Is the thought of radiation therapy giving you panic attacks or increased anxiety? If you are about to undergo radiation therapy, being oriented and knowledgeable about the procedure can ease your worries, making the process more bearable.
Radiation therapy is a kind of treatment utilizing proton beams or high energy x-rays targeting cancer cells to destroy or shrink them.
Radiation Therapy – Goals
Medical practitioners who supervise radiation therapy are called oncologists. Radiation oncologists are experts in using radiation treatment in slowing the growth of the tumor or destroying cancer cells while making sure that adjacent healthy tissues are not affected.
In most cases, the primary treatment given by oncologists to cancer patients is either chemotherapy or surgery with radiation therapy as the secondary treatment. Radiation therapy is then referred to as an adjuvant therapy that targets cancer cell residues that were not taken out during the primary treatment. On other occasions, physicians would advise radiation therapy as the primary treatment depending on the severity or status of the condition.
Majority of cancer patients receive a particular kind of radiation therapy because there are conditions wherein radiation therapy alone is enough to treat the illness. On the other hand, some cancers respond best when combining treatments, including surgery, radiation therapy, immunotherapy, or chemotherapy.
Radiation Therapy – Side Effects
Every drug has positive and negative effects on the body. Though radiation therapy is a recommended effective treatment for various forms of cancer, like other treatment modalities, it also causes a wide range of side effects that may or may not be temporary. Adverse results vary on the type of cancer, the location, the dose, and the overall health of the patient.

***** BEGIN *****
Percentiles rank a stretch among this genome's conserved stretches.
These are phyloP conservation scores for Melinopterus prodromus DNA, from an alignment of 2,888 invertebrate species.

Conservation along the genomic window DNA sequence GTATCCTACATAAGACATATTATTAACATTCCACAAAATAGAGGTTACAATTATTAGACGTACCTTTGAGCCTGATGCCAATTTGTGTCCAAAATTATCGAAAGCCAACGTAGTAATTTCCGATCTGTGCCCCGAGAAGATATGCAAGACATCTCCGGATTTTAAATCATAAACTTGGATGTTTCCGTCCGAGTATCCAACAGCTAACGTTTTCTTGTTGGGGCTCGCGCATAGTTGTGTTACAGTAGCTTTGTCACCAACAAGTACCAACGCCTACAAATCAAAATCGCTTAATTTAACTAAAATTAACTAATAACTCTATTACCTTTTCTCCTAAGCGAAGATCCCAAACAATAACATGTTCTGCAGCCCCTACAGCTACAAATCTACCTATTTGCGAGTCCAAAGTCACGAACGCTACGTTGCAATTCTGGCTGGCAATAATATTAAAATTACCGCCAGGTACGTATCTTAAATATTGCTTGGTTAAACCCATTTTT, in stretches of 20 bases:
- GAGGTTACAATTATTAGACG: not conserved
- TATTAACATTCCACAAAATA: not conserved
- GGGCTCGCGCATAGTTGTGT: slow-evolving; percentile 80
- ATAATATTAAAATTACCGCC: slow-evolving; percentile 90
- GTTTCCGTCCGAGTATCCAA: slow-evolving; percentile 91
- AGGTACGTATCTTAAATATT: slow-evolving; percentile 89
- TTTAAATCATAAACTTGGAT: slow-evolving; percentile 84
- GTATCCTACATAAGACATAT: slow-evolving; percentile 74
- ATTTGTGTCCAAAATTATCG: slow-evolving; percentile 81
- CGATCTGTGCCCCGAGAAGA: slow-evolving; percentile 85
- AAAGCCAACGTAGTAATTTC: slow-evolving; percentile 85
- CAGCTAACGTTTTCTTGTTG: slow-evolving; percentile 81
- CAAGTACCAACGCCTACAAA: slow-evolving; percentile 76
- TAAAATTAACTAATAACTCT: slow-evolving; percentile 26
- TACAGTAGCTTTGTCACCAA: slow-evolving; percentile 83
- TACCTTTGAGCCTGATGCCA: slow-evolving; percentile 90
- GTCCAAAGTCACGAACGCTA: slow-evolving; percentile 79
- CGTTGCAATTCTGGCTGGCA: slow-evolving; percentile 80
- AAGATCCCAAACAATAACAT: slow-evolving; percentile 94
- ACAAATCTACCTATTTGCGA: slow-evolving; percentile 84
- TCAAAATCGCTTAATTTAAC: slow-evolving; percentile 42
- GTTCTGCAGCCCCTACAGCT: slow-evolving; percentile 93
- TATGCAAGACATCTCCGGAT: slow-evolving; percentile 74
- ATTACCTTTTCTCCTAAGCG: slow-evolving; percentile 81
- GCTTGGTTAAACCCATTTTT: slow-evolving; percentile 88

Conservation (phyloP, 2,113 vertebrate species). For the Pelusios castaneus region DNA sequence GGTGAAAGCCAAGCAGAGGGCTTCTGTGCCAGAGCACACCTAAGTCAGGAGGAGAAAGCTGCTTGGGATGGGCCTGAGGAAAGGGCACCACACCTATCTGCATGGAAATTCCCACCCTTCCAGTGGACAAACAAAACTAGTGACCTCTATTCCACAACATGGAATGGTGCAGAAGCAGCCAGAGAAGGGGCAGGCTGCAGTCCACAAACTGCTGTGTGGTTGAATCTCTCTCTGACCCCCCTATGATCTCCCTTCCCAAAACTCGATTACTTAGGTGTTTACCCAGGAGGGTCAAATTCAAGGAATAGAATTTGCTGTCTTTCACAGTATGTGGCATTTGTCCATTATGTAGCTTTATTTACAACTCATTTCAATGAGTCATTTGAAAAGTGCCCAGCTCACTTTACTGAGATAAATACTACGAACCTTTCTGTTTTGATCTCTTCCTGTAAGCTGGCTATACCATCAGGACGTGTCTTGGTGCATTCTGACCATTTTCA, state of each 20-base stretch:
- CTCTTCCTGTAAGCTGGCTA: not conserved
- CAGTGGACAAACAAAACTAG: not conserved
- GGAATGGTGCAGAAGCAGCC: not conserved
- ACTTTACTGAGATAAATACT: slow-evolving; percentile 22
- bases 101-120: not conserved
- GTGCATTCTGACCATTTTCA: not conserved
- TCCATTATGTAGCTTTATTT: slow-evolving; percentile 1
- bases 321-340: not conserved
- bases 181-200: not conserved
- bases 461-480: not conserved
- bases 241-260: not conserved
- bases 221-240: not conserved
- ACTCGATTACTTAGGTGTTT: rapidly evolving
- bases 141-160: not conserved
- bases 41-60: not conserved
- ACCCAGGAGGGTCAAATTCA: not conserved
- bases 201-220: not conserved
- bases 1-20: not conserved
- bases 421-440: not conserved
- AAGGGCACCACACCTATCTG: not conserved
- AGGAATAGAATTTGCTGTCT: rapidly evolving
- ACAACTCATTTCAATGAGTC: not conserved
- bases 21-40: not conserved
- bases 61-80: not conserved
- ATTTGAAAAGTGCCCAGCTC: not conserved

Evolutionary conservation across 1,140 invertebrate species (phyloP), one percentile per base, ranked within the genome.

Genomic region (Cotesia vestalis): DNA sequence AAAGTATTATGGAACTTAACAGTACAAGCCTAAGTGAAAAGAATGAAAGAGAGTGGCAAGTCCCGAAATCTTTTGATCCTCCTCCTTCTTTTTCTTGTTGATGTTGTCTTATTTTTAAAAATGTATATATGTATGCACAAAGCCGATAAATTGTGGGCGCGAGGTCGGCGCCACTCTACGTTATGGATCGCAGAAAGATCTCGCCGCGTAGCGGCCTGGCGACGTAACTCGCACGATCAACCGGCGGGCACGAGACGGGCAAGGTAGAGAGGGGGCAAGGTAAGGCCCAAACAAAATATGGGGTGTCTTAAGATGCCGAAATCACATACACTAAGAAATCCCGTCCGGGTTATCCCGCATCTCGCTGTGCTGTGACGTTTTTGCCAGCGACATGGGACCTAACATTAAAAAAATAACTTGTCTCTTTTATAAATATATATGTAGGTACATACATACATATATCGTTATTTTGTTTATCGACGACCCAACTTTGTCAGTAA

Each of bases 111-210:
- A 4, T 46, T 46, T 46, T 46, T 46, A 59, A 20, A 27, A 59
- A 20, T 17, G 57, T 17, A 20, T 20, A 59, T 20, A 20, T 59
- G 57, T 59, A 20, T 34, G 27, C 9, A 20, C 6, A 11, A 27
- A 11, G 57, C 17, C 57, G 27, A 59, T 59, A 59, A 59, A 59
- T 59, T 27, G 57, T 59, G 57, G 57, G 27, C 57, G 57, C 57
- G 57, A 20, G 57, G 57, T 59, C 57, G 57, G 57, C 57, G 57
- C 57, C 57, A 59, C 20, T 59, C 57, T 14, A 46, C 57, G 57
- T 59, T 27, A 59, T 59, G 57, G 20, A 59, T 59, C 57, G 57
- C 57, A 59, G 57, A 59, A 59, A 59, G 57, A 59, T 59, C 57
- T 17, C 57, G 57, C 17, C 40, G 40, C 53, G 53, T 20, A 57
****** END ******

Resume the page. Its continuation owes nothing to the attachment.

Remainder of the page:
The thing about radiation therapy is that it’s a localized treatment, which means that the only part that will be affected is the one where the cancer cells are brewing. But there are common adverse effects of radiation therapy regardless of location, and these are:
Chronic exhaustion or the feeling of being overly tired most of the time is one of the leading side effects of any cancer treatment, let alone radiation therapy. A cancer patient’s severity of fatigue will also depend if there are other treatments involved aside from radiation therapy.
- Skin Irritation
Some cancer patients who are receiving radiation therapy tend to experience skin peeling, blistering, dryness, or itching. However, these adverse skin reactions are confined to a particular area of the skin that was exposed to radiation therapy. Developing skin problems during treatment is normal and will ease away a couple of weeks after treatment is given.
- Lasting Effects
Though the majority of adverse effects are relieved in time after receiving treatment, there are those that persist or develop later on. Some of these lasting or late effects would include the development of another type of cancer, but the risk of that occurring due to radiation therapy is uncommon.
- Localized Side Effects
Aside from the general adverse effects, there are localized side effects that are entirely dependent on the location and type of radiation. If radiation therapy is given around the head and neck, the patient may experience gum sores, dryness of mouth, difficulty swallowing, tooth decay, and jaw stiffness. If radiation therapy is given at the chest, the patient may show breathing difficulties, the stiffness of the shoulders, fever, and cough, and fibrosis.
Good news is, side effects caused by radiation therapy can be prevented or treated by palliative care. Managing and preventing adverse effects is a significant part of treating cancer.